Writing, editing, proofreading and content development for businesses, professionals, consumers, and students
I love this BuzzFeed roundup of quotes from the Writing Greats. Each nugget bursts with inspiration, truth, and practical advice.
How many writing students have been urged to “show, don’t tell.” Well, short-story writer Anton Checkov showed, not told, just how to do that: “Don’t tell me the moon is shining,” he said. “Show me the glint of light on broken glass.” Lovely example!
One of my favorite authors, Mark Twain, suggested substituting “damn” for the word “very.” Then, he said, “Your writing will be just as it should be.” That’s
very damn good advice.
When I once groused about cutting copy from an article to make room for an ad, my editor wisely advised that the kindest thing an editor could do for a writer is cut a 2000-word article down to 1,000 words. In this piece, George Orwell offers specific directions for clarifying and tightening flabby prose: Lose the clichés, long words, foreign words, extra words.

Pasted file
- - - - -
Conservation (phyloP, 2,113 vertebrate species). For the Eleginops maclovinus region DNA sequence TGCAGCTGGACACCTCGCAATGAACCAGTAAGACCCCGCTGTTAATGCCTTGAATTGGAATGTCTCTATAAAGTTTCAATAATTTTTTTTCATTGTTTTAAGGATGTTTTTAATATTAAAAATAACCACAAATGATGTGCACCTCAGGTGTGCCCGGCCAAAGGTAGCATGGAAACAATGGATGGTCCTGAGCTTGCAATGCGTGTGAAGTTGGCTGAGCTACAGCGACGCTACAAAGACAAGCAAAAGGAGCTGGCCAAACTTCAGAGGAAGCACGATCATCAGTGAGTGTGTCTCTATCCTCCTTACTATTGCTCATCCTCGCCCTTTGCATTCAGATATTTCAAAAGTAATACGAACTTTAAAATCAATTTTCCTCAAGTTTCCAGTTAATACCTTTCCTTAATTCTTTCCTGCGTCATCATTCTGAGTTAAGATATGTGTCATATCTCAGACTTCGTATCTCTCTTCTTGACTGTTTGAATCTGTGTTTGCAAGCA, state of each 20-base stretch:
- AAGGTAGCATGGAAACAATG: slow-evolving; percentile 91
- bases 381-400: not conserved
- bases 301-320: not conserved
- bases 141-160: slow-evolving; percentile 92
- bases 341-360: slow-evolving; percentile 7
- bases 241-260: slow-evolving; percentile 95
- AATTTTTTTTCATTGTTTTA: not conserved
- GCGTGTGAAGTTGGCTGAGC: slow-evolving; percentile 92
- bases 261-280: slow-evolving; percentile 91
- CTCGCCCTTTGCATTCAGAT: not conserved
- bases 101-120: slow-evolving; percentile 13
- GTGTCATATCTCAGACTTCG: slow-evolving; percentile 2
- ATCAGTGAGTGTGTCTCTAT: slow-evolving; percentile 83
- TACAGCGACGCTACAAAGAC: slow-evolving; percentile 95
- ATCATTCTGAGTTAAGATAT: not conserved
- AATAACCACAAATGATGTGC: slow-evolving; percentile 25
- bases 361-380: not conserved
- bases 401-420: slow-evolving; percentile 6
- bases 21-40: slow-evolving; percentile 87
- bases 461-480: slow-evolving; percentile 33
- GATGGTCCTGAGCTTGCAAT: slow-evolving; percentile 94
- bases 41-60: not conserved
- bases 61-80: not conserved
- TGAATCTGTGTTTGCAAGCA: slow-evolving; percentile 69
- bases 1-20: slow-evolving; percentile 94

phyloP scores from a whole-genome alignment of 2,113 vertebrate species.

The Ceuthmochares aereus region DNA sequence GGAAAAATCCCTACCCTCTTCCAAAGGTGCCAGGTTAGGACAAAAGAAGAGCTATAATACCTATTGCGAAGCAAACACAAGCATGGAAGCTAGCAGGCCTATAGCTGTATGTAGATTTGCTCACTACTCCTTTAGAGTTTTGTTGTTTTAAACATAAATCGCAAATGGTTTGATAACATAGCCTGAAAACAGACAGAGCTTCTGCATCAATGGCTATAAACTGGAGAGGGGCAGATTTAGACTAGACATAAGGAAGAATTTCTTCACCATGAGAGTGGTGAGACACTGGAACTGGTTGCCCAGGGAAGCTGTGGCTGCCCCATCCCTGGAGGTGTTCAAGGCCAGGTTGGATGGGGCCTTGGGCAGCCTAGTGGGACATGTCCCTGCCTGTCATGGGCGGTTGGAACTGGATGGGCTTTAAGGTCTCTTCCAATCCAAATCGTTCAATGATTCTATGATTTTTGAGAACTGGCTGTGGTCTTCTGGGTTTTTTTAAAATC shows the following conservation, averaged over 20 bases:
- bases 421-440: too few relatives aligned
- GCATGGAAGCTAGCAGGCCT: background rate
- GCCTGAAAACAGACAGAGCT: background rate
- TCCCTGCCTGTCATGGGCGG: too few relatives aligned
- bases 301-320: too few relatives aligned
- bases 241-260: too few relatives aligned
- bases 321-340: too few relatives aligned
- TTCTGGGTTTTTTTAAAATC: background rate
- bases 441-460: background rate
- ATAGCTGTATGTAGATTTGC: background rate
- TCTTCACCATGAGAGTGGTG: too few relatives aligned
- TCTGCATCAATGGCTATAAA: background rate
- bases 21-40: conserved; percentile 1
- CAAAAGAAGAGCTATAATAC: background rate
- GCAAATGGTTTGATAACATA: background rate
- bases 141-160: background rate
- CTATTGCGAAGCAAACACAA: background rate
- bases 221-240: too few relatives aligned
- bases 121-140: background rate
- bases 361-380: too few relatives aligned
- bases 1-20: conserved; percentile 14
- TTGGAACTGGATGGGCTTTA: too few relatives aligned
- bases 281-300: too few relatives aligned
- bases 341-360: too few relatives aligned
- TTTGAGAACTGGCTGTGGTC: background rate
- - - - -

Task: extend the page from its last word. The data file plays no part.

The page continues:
I think my favorite quote, though, is novelist and screenwriter Elmore Leonard’s advice: Leave out the parts that people skip.
Which quote do you like best?
Write on —
by Maryann Hammers — your solution for all writing and editing needs